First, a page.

Professor: Europe must regulate ‘personalisation’ of insurance

A study from University of Zürich looks at how the insurance companies use data to assess, select, price, predict and prevent risks. Big Data analytics and Artificial Intelligence are used in areas such as telematics in car insurance, fraud detection, and quantified-self applications for health and life insurances. This can be done for public good but also mean unfairness, discrimination and violation of our privacy. Therefore, the university gives a list of recommendations, including regulation.

“In California price optimization is illegal. But in Switzerland and Europe you can do it.”

Such were the words from professor Florent Thouvenin from University of Zürich and part of a 75NRP, a big data national research program looking at insurance and data, at a conference in Zurich 19th September discussing the research results.

With ‘price optimization’ he means changing the price according to how data tells you the customer is willing to pay. In the US they call it ‘price dynamics’ but in the EU we call it ‘price discrimination.’ This price differentiation is probably something in between

“You can prohibit is or allow it with no limits – and then there are a lot of options in between, for example it could be allowed in car insurence and house insurance and then it could be banned,” said Thouvenin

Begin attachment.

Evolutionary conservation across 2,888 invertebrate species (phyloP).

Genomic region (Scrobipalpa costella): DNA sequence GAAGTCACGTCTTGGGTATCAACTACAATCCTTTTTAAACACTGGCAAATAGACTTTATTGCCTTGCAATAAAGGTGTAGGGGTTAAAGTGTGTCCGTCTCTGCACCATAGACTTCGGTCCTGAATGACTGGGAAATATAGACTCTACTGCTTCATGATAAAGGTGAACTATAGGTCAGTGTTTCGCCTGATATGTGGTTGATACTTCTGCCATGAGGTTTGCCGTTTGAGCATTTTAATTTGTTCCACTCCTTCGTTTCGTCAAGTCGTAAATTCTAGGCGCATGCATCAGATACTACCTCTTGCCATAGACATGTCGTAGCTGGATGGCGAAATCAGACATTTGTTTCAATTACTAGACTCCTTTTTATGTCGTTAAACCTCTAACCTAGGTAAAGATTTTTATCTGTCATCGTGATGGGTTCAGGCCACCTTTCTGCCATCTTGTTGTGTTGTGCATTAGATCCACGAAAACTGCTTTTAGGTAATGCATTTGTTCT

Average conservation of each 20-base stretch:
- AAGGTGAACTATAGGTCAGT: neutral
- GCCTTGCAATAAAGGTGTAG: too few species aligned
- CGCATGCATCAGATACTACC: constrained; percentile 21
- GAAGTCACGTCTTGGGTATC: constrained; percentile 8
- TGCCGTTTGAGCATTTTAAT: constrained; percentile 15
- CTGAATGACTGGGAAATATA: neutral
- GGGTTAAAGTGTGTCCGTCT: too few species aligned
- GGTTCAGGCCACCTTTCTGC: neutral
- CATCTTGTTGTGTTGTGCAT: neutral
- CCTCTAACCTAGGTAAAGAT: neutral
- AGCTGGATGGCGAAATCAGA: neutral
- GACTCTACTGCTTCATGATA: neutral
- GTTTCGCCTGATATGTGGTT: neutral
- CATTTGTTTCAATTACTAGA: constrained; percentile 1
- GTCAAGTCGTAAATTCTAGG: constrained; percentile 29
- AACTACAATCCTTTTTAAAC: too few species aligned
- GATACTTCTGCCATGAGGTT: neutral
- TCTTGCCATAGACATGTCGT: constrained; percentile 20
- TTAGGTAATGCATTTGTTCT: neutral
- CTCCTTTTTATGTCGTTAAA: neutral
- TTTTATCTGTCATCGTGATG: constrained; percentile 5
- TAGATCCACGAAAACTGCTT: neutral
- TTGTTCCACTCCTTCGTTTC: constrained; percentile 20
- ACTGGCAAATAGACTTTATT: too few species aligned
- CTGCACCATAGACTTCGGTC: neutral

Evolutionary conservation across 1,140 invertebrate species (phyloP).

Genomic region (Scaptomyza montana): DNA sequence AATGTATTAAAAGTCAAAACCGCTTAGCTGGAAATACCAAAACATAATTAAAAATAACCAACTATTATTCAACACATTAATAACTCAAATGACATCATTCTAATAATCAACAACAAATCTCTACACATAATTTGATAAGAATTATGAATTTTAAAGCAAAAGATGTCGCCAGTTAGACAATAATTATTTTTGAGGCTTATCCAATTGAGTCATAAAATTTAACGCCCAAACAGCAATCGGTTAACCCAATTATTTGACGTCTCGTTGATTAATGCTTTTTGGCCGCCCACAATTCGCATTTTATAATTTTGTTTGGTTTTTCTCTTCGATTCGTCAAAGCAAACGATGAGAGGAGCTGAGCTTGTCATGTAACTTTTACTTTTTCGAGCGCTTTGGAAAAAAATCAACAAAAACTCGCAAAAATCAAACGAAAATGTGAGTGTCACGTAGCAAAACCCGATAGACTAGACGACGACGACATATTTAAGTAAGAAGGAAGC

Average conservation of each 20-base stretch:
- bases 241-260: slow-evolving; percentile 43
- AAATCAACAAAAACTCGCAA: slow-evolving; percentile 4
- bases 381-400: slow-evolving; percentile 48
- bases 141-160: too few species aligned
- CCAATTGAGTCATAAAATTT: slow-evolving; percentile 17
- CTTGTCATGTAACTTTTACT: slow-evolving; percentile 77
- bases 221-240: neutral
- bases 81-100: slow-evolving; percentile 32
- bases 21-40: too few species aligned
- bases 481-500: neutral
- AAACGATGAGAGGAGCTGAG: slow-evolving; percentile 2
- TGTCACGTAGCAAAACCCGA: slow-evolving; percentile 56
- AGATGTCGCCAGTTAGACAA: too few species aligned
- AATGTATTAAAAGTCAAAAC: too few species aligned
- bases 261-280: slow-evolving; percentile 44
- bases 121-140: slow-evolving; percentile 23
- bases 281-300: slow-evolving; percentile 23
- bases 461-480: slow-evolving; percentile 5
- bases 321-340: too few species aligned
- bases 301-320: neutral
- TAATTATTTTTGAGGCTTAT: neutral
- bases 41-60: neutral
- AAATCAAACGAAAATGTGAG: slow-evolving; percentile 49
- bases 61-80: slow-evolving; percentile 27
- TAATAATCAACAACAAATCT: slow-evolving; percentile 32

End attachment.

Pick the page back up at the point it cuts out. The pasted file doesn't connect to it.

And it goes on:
Allowed in car insurance and insurance on contents (house). Otherwise personalisation is not allowed.

At the conference there was a general agreement that personalisation of health insurance was not fair, it opens up for discrimination and it kills the solidarity principle of insurrance.

According to the study, regulators in Europa really need to determine under what conditions and to what extent insurance companies should be allowed to personalise their insurance contracts based on big data analytics. They should also  continuously monitor and anticipate the use of data for the personalisation of insurance contracts, identify unwanted forms of personalisation, and create specific provisions in insurance law, where needed and either prohibit personalisation or define the conditions and the extent of permissible personalisation, according to the study. Further insurance companies should

  • Avoid using data sources that are not related to the insured risk, as this may undermine the customer’s trust in the products and services of the industry.
  • Demonstrate to their clients how they protect core values such as privacy, fairness or solidarity from risks posed by Big Data analytics.
  •  Increase their awareness about the nature and impact of the unwanted discriminatory use of big bata-based machine learning in prediction, pricing and fraud detection.
  • And adapt their general business ethics principles for achieving accountability to the systematic handling of ethical issues resulting from the digitalisation of the industry.

Get the study here

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